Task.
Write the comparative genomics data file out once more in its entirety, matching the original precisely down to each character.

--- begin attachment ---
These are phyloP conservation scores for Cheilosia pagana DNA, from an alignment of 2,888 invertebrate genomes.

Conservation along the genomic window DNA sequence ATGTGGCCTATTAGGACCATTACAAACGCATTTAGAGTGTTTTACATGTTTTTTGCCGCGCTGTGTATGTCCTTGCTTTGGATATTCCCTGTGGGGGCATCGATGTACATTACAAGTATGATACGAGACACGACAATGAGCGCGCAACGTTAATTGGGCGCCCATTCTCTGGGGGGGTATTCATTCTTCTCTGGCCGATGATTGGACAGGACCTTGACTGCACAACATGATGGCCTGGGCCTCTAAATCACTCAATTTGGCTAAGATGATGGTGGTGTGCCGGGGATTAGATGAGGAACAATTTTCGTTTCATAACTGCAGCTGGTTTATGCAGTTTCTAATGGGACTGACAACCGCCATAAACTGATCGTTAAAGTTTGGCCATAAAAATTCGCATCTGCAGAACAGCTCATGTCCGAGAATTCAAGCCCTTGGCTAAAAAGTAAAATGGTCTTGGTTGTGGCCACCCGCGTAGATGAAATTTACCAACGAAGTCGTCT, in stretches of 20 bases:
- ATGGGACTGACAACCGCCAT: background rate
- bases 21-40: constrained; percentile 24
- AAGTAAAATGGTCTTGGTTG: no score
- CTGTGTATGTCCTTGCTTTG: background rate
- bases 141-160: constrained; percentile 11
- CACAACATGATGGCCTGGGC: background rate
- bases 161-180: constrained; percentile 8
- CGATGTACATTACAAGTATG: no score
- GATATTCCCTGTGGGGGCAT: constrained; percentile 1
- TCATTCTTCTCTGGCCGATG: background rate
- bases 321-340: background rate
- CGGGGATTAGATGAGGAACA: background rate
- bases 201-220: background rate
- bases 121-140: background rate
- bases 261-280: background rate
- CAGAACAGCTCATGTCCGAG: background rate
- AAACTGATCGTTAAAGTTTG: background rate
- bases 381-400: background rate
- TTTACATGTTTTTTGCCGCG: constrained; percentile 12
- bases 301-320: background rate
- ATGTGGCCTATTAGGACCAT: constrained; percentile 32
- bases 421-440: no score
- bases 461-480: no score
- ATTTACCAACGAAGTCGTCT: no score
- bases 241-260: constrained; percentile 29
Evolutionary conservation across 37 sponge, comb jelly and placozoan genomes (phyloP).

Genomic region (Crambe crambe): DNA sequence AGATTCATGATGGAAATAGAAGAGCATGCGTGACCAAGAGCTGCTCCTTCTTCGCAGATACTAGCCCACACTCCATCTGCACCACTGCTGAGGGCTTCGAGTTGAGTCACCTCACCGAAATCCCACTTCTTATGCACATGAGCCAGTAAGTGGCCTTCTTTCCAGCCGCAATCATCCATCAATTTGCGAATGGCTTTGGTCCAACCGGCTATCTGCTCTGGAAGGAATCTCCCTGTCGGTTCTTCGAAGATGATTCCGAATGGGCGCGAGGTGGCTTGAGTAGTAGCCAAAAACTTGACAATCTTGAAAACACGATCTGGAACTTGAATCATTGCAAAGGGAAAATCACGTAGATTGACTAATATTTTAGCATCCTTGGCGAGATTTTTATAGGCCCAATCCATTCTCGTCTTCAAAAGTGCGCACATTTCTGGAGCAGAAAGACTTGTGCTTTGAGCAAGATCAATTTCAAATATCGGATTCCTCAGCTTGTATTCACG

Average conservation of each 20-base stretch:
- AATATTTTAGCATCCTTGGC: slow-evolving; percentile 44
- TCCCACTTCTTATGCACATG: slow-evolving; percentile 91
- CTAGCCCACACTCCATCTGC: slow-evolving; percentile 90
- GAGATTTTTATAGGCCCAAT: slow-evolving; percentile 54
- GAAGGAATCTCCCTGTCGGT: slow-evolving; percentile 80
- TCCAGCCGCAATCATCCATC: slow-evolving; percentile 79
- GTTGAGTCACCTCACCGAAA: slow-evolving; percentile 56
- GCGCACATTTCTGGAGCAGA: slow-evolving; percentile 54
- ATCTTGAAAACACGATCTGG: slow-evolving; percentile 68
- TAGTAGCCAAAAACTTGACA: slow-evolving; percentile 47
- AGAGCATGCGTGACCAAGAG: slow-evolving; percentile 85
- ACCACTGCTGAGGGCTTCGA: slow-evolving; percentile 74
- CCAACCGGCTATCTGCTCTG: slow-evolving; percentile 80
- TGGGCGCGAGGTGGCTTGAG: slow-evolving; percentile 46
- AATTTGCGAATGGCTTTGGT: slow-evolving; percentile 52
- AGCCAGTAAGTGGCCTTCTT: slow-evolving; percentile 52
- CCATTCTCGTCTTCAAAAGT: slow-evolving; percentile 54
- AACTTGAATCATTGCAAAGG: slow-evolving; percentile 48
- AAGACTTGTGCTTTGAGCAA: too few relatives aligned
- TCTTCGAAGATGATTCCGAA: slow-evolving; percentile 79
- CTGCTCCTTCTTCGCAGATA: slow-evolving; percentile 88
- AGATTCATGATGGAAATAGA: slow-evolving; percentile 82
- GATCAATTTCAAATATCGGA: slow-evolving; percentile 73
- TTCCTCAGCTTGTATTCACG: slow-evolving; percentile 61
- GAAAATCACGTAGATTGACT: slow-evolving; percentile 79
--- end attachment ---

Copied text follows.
These are phyloP conservation scores for Cheilosia pagana DNA, from an alignment of 2,888 invertebrate genomes.

Conservation along the genomic window DNA sequence ATGTGGCCTATTAGGACCATTACAAACGCATTTAGAGTGTTTTACATGTTTTTTGCCGCGCTGTGTATGTCCTTGCTTTGGATATTCCCTGTGGGGGCATCGATGTACATTACAAGTATGATACGAGACACGACAATGAGCGCGCAACGTTAATTGGGCGCCCATTCTCTGGGGGGGTATTCATTCTTCTCTGGCCGATGATTGGACAGGACCTTGACTGCACAACATGATGGCCTGGGCCTCTAAATCACTCAATTTGGCTAAGATGATGGTGGTGTGCCGGGGATTAGATGAGGAACAATTTTCGTTTCATAACTGCAGCTGGTTTATGCAGTTTCTAATGGGACTGACAACCGCCATAAACTGATCGTTAAAGTTTGGCCATAAAAATTCGCATCTGCAGAACAGCTCATGTCCGAGAATTCAAGCCCTTGGCTAAAAAGTAAAATGGTCTTGGTTGTGGCCACCCGCGTAGATGAAATTTACCAACGAAGTCGTCT, in stretches of 20 bases:
- ATGGGACTGACAACCGCCAT: background rate
- bases 21-40: constrained; percentile 24
- AAGTAAAATGGTCTTGGTTG: no score
- CTGTGTATGTCCTTGCTTTG: background rate
- bases 141-160: constrained; percentile 11
- CACAACATGATGGCCTGGGC: background rate
- bases 161-180: constrained; percentile 8
- CGATGTACATTACAAGTATG: no score
- GATATTCCCTGTGGGGGCAT: constrained; percentile 1
- TCATTCTTCTCTGGCCGATG: background rate
- bases 321-340: background rate
- CGGGGATTAGATGAGGAACA: background rate
- bases 201-220: background rate
- bases 121-140: background rate
- bases 261-280: background rate
- CAGAACAGCTCATGTCCGAG: background rate
- AAACTGATCGTTAAAGTTTG: background rate
- bases 381-400: background rate
- TTTACATGTTTTTTGCCGCG: constrained; percentile 12
- bases 301-320: background rate
- ATGTGGCCTATTAGGACCAT: constrained; percentile 32
- bases 421-440: no score
- bases 461-480: no score
- ATTTACCAACGAAGTCGTCT: no score
- bases 241-260: constrained; percentile 29
Evolutionary conservation across 37 sponge, comb jelly and placozoan genomes (phyloP).

Genomic region (Crambe crambe): DNA sequence AGATTCATGATGGAAATAGAAGAGCATGCGTGACCAAGAGCTGCTCCTTCTTCGCAGATACTAGCCCACACTCCATCTGCACCACTGCTGAGGGCTTCGAGTTGAGTCACCTCACCGAAATCCCACTTCTTATGCACATGAGCCAGTAAGTGGCCTTCTTTCCAGCCGCAATCATCCATCAATTTGCGAATGGCTTTGGTCCAACCGGCTATCTGCTCTGGAAGGAATCTCCCTGTCGGTTCTTCGAAGATGATTCCGAATGGGCGCGAGGTGGCTTGAGTAGTAGCCAAAAACTTGACAATCTTGAAAACACGATCTGGAACTTGAATCATTGCAAAGGGAAAATCACGTAGATTGACTAATATTTTAGCATCCTTGGCGAGATTTTTATAGGCCCAATCCATTCTCGTCTTCAAAAGTGCGCACATTTCTGGAGCAGAAAGACTTGTGCTTTGAGCAAGATCAATTTCAAATATCGGATTCCTCAGCTTGTATTCACG

Average conservation of each 20-base stretch:
- AATATTTTAGCATCCTTGGC: slow-evolving; percentile 44
- TCCCACTTCTTATGCACATG: slow-evolving; percentile 91
- CTAGCCCACACTCCATCTGC: slow-evolving; percentile 90
- GAGATTTTTATAGGCCCAAT: slow-evolving; percentile 54
- GAAGGAATCTCCCTGTCGGT: slow-evolving; percentile 80
- TCCAGCCGCAATCATCCATC: slow-evolving; percentile 79
- GTTGAGTCACCTCACCGAAA: slow-evolving; percentile 56
- GCGCACATTTCTGGAGCAGA: slow-evolving; percentile 54
- ATCTTGAAAACACGATCTGG: slow-evolving; percentile 68
- TAGTAGCCAAAAACTTGACA: slow-evolving; percentile 47
- AGAGCATGCGTGACCAAGAG: slow-evolving; percentile 85
- ACCACTGCTGAGGGCTTCGA: slow-evolving; percentile 74
- CCAACCGGCTATCTGCTCTG: slow-evolving; percentile 80
- TGGGCGCGAGGTGGCTTGAG: slow-evolving; percentile 46
- AATTTGCGAATGGCTTTGGT: slow-evolving; percentile 52
- AGCCAGTAAGTGGCCTTCTT: slow-evolving; percentile 52
- CCATTCTCGTCTTCAAAAGT: slow-evolving; percentile 54
- AACTTGAATCATTGCAAAGG: slow-evolving; percentile 48
- AAGACTTGTGCTTTGAGCAA: too few relatives aligned
- TCTTCGAAGATGATTCCGAA: slow-evolving; percentile 79
- CTGCTCCTTCTTCGCAGATA: slow-evolving; percentile 88
- AGATTCATGATGGAAATAGA: slow-evolving; percentile 82
- GATCAATTTCAAATATCGGA: slow-evolving; percentile 73
- TTCCTCAGCTTGTATTCACG: slow-evolving; percentile 61
- GAAAATCACGTAGATTGACT: slow-evolving; percentile 79